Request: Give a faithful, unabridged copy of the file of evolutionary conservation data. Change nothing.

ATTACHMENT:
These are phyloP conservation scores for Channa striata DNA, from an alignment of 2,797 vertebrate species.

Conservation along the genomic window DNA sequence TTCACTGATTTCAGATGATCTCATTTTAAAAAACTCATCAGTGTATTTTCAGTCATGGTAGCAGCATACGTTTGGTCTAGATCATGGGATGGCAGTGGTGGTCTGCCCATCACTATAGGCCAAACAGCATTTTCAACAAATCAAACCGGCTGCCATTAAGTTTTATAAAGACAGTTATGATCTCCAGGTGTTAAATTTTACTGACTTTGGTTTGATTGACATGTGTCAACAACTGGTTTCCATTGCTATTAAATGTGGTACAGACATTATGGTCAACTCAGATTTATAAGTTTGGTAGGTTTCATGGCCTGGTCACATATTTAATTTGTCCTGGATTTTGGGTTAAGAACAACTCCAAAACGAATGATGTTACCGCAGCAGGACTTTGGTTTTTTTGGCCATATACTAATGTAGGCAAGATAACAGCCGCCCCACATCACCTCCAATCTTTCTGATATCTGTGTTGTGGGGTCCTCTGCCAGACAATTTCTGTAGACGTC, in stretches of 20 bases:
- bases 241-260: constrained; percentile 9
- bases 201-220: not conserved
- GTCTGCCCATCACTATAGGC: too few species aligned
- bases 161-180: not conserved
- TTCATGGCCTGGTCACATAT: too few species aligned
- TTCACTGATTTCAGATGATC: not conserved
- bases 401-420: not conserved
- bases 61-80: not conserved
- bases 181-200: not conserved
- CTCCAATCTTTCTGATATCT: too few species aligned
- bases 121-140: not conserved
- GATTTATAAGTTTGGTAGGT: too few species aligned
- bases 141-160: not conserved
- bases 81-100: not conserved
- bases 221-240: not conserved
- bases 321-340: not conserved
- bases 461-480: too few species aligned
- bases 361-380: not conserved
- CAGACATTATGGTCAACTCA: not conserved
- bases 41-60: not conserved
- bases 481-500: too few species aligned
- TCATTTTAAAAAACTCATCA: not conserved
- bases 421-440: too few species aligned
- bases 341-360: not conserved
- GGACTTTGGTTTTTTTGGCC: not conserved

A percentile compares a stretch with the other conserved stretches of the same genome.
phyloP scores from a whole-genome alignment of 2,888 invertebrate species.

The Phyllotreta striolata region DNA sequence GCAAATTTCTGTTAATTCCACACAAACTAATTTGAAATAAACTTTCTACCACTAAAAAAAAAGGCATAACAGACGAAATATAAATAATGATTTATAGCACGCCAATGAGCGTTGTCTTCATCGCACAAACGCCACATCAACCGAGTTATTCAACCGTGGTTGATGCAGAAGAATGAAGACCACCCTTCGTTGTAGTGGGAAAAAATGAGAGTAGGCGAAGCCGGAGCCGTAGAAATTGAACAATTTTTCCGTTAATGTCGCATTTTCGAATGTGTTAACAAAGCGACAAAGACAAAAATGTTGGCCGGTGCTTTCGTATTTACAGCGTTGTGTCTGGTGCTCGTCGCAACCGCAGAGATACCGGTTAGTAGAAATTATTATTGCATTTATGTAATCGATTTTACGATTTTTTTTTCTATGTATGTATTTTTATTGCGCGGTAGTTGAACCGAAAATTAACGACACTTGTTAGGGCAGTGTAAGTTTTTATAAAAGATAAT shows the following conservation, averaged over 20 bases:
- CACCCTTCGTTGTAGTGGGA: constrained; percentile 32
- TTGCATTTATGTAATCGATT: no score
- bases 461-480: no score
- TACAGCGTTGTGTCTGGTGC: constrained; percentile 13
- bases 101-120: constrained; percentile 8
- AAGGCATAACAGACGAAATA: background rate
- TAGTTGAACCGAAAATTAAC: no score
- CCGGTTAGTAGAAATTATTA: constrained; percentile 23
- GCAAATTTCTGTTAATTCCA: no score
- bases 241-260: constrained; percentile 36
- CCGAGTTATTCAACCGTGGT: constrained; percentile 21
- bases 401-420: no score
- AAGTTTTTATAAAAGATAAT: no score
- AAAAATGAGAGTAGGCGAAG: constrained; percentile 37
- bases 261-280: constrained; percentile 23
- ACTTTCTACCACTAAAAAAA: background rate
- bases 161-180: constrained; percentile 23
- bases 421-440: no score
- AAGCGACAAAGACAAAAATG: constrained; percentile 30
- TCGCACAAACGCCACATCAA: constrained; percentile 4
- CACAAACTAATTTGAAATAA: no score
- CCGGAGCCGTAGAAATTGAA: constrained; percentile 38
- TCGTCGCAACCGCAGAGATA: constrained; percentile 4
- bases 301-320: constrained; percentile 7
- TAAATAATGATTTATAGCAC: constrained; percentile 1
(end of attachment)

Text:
These are phyloP conservation scores for Channa striata DNA, from an alignment of 2,797 vertebrate species.

Conservation along the genomic window DNA sequence TTCACTGATTTCAGATGATCTCATTTTAAAAAACTCATCAGTGTATTTTCAGTCATGGTAGCAGCATACGTTTGGTCTAGATCATGGGATGGCAGTGGTGGTCTGCCCATCACTATAGGCCAAACAGCATTTTCAACAAATCAAACCGGCTGCCATTAAGTTTTATAAAGACAGTTATGATCTCCAGGTGTTAAATTTTACTGACTTTGGTTTGATTGACATGTGTCAACAACTGGTTTCCATTGCTATTAAATGTGGTACAGACATTATGGTCAACTCAGATTTATAAGTTTGGTAGGTTTCATGGCCTGGTCACATATTTAATTTGTCCTGGATTTTGGGTTAAGAACAACTCCAAAACGAATGATGTTACCGCAGCAGGACTTTGGTTTTTTTGGCCATATACTAATGTAGGCAAGATAACAGCCGCCCCACATCACCTCCAATCTTTCTGATATCTGTGTTGTGGGGTCCTCTGCCAGACAATTTCTGTAGACGTC, in stretches of 20 bases:
- bases 241-260: constrained; percentile 9
- bases 201-220: not conserved
- GTCTGCCCATCACTATAGGC: too few species aligned
- bases 161-180: not conserved
- TTCATGGCCTGGTCACATAT: too few species aligned
- TTCACTGATTTCAGATGATC: not conserved
- bases 401-420: not conserved
- bases 61-80: not conserved
- bases 181-200: not conserved
- CTCCAATCTTTCTGATATCT: too few species aligned
- bases 121-140: not conserved
- GATTTATAAGTTTGGTAGGT: too few species aligned
- bases 141-160: not conserved
- bases 81-100: not conserved
- bases 221-240: not conserved
- bases 321-340: not conserved
- bases 461-480: too few species aligned
- bases 361-380: not conserved
- CAGACATTATGGTCAACTCA: not conserved
- bases 41-60: not conserved
- bases 481-500: too few species aligned
- TCATTTTAAAAAACTCATCA: not conserved
- bases 421-440: too few species aligned
- bases 341-360: not conserved
- GGACTTTGGTTTTTTTGGCC: not conserved

A percentile compares a stretch with the other conserved stretches of the same genome.
phyloP scores from a whole-genome alignment of 2,888 invertebrate species.

The Phyllotreta striolata region DNA sequence GCAAATTTCTGTTAATTCCACACAAACTAATTTGAAATAAACTTTCTACCACTAAAAAAAAAGGCATAACAGACGAAATATAAATAATGATTTATAGCACGCCAATGAGCGTTGTCTTCATCGCACAAACGCCACATCAACCGAGTTATTCAACCGTGGTTGATGCAGAAGAATGAAGACCACCCTTCGTTGTAGTGGGAAAAAATGAGAGTAGGCGAAGCCGGAGCCGTAGAAATTGAACAATTTTTCCGTTAATGTCGCATTTTCGAATGTGTTAACAAAGCGACAAAGACAAAAATGTTGGCCGGTGCTTTCGTATTTACAGCGTTGTGTCTGGTGCTCGTCGCAACCGCAGAGATACCGGTTAGTAGAAATTATTATTGCATTTATGTAATCGATTTTACGATTTTTTTTTCTATGTATGTATTTTTATTGCGCGGTAGTTGAACCGAAAATTAACGACACTTGTTAGGGCAGTGTAAGTTTTTATAAAAGATAAT shows the following conservation, averaged over 20 bases:
- CACCCTTCGTTGTAGTGGGA: constrained; percentile 32
- TTGCATTTATGTAATCGATT: no score
- bases 461-480: no score
- TACAGCGTTGTGTCTGGTGC: constrained; percentile 13
- bases 101-120: constrained; percentile 8
- AAGGCATAACAGACGAAATA: background rate
- TAGTTGAACCGAAAATTAAC: no score
- CCGGTTAGTAGAAATTATTA: constrained; percentile 23
- GCAAATTTCTGTTAATTCCA: no score
- bases 241-260: constrained; percentile 36
- CCGAGTTATTCAACCGTGGT: constrained; percentile 21
- bases 401-420: no score
- AAGTTTTTATAAAAGATAAT: no score
- AAAAATGAGAGTAGGCGAAG: constrained; percentile 37
- bases 261-280: constrained; percentile 23
- ACTTTCTACCACTAAAAAAA: background rate
- bases 161-180: constrained; percentile 23
- bases 421-440: no score
- AAGCGACAAAGACAAAAATG: constrained; percentile 30
- TCGCACAAACGCCACATCAA: constrained; percentile 4
- CACAAACTAATTTGAAATAA: no score
- CCGGAGCCGTAGAAATTGAA: constrained; percentile 38
- TCGTCGCAACCGCAGAGATA: constrained; percentile 4
- bases 301-320: constrained; percentile 7
- TAAATAATGATTTATAGCAC: constrained; percentile 1